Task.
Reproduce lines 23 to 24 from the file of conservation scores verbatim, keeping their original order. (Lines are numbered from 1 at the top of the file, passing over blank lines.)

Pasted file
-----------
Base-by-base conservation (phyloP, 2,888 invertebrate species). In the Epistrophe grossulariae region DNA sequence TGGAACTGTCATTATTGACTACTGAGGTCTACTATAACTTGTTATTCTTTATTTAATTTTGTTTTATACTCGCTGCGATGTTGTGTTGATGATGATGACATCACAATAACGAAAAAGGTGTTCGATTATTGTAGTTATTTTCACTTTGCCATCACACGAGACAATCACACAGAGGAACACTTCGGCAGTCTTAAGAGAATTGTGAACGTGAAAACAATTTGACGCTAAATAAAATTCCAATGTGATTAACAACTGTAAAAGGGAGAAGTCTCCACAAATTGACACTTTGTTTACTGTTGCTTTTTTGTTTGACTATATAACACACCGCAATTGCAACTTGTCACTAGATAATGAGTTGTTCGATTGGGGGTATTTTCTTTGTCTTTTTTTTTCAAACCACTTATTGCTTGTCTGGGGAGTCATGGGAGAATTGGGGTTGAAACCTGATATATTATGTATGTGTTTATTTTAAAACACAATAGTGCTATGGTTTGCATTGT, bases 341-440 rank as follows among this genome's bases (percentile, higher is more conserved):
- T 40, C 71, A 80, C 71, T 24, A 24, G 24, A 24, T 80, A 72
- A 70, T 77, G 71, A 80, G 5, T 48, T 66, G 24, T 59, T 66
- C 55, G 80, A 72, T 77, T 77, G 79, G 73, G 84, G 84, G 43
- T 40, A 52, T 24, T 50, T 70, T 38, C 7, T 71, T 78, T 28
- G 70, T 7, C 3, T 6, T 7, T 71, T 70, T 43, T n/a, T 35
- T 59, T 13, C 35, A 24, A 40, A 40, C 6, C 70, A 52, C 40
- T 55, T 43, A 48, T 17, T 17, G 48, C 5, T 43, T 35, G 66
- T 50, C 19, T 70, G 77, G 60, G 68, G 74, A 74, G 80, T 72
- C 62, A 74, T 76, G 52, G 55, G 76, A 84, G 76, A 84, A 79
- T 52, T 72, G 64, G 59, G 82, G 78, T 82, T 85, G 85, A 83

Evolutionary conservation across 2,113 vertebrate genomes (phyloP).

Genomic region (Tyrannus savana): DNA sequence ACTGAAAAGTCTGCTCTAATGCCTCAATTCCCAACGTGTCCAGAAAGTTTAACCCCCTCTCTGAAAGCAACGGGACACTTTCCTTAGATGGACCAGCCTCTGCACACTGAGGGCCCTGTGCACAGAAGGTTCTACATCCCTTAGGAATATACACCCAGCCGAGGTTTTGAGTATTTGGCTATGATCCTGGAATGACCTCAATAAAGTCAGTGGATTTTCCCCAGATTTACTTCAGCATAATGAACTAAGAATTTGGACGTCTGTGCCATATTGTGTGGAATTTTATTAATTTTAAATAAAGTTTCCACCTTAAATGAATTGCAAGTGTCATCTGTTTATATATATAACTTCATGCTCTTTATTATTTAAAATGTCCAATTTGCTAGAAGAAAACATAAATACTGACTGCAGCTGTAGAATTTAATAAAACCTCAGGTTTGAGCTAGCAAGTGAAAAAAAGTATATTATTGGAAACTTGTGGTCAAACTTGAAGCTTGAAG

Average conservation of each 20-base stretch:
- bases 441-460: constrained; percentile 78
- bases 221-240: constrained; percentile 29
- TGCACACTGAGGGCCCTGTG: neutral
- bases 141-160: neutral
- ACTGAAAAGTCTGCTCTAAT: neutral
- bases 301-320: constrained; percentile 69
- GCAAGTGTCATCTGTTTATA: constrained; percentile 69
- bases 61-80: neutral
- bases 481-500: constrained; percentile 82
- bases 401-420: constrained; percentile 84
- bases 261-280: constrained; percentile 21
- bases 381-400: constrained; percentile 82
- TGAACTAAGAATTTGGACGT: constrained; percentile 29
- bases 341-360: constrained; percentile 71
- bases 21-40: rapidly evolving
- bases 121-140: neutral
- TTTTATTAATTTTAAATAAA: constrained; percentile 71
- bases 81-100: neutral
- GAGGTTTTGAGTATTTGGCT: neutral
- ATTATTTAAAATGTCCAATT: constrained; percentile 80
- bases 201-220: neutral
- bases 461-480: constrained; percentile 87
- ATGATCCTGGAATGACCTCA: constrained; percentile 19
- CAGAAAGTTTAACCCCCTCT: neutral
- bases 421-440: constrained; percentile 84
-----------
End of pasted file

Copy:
- bases 481-500: constrained; percentile 82
- bases 401-420: constrained; percentile 84